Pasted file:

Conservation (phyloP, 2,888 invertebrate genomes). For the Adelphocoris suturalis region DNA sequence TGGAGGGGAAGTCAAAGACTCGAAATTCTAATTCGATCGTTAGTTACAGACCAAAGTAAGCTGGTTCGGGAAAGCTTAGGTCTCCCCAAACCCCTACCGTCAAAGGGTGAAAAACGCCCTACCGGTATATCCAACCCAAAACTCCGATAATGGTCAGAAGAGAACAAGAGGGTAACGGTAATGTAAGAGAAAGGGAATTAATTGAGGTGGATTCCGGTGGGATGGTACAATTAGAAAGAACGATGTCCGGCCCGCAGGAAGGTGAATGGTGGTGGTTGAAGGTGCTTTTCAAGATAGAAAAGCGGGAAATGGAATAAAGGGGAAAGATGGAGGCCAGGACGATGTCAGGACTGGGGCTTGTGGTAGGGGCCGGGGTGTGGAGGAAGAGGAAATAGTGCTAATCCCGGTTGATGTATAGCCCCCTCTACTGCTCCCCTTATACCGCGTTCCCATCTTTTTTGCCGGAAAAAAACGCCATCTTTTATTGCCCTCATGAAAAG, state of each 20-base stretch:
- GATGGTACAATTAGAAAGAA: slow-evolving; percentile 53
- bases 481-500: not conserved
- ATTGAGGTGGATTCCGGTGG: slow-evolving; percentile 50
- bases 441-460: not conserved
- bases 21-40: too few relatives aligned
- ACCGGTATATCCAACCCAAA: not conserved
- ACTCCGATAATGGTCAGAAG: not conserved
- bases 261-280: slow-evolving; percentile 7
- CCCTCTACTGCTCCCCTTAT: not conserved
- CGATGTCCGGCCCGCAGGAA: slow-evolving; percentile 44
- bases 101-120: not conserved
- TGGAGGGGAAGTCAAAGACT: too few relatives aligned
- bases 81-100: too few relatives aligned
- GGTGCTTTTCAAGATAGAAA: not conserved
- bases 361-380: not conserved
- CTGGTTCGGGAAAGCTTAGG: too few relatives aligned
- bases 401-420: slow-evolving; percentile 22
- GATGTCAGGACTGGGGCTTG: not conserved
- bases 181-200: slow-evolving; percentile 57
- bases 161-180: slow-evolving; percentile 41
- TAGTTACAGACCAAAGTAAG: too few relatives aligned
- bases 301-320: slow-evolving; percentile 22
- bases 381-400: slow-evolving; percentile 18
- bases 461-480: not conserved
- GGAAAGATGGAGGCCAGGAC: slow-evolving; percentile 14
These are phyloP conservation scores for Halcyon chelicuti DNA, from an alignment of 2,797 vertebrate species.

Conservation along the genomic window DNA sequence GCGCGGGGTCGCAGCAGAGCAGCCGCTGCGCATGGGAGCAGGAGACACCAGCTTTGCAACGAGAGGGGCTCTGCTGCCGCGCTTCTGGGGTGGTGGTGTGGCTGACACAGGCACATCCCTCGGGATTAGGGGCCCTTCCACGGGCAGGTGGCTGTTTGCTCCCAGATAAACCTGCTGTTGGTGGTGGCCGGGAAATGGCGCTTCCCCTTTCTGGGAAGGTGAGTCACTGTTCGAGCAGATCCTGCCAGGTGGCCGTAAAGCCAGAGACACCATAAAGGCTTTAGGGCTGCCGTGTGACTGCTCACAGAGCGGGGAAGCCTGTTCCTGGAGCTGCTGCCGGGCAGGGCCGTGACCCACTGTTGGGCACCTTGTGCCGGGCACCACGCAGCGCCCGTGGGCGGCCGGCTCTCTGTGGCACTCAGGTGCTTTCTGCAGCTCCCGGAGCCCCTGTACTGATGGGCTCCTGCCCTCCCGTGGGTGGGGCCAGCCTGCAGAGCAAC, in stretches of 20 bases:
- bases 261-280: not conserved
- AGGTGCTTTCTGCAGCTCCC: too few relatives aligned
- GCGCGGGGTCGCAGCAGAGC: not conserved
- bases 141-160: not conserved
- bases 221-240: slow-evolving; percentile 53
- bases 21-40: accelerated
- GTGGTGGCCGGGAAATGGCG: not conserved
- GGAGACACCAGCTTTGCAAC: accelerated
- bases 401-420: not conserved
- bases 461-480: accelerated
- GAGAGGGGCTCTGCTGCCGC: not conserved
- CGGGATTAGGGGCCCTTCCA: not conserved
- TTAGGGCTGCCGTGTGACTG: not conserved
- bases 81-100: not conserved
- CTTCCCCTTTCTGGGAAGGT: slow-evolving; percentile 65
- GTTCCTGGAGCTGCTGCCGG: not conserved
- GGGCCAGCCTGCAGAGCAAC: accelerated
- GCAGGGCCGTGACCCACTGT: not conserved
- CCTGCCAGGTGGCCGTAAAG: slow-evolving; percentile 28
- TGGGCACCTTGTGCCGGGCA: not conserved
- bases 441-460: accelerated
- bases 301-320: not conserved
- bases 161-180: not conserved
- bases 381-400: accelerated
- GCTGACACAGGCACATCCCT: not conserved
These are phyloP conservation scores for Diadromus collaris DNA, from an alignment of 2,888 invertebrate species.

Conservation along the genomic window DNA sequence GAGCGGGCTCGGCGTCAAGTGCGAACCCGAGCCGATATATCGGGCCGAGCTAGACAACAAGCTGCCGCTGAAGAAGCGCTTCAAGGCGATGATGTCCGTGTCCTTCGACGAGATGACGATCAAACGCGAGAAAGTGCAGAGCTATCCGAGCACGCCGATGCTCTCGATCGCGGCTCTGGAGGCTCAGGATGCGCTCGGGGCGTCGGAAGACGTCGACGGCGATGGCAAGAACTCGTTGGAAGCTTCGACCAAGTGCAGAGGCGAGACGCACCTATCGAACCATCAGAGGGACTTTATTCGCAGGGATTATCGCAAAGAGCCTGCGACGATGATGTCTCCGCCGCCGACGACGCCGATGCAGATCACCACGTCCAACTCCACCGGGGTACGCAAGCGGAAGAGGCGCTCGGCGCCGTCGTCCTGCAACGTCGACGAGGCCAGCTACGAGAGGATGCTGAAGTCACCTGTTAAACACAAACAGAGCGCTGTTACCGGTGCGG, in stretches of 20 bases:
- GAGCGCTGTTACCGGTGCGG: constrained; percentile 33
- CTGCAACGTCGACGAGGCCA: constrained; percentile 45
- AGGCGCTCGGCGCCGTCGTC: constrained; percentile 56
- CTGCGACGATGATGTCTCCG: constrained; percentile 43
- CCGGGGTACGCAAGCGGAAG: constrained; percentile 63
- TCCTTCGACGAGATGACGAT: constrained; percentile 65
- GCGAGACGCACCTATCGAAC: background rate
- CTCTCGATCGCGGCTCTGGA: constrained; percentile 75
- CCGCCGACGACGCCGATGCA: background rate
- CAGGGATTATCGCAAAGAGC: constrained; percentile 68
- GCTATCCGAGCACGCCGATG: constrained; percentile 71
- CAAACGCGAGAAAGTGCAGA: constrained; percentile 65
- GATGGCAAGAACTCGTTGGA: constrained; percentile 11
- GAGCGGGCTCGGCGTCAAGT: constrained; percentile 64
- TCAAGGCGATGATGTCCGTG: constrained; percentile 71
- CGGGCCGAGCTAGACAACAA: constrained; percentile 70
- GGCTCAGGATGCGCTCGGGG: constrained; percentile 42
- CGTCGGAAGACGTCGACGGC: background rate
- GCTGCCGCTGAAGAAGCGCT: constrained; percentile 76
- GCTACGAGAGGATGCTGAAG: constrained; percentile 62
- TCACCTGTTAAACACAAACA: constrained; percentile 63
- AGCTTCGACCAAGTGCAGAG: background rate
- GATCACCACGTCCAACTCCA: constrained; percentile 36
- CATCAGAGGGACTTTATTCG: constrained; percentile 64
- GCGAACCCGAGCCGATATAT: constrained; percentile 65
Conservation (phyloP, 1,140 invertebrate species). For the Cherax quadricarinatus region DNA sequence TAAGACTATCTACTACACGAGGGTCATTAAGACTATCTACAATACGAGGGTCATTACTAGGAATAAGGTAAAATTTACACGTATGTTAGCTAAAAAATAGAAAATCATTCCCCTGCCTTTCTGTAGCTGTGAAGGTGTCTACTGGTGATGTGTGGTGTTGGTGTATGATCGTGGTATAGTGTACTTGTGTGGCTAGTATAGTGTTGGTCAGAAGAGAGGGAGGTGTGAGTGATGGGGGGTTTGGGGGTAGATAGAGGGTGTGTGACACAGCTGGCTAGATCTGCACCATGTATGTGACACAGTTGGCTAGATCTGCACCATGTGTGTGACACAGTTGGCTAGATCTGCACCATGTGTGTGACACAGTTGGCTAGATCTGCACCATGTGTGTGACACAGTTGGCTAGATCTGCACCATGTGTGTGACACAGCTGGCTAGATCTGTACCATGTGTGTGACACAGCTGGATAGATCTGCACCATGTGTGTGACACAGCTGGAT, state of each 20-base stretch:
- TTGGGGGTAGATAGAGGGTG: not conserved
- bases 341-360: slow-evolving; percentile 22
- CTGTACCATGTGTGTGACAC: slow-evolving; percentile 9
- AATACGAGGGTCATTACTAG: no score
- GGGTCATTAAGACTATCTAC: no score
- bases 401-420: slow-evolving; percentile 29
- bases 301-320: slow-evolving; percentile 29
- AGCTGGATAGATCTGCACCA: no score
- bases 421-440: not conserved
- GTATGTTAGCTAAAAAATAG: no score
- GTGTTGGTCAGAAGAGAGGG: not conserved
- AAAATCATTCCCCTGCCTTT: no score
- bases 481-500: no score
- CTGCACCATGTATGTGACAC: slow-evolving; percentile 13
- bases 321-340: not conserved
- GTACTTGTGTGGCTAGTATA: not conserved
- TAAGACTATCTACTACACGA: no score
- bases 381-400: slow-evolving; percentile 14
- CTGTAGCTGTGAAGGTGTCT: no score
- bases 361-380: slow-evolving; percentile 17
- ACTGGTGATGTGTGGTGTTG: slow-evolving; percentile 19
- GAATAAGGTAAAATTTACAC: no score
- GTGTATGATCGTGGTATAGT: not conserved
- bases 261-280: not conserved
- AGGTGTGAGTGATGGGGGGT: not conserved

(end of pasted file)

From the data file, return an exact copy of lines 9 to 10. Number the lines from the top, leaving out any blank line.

- bases 261-280: slow-evolving; percentile 7
- CCCTCTACTGCTCCCCTTAT: not conserved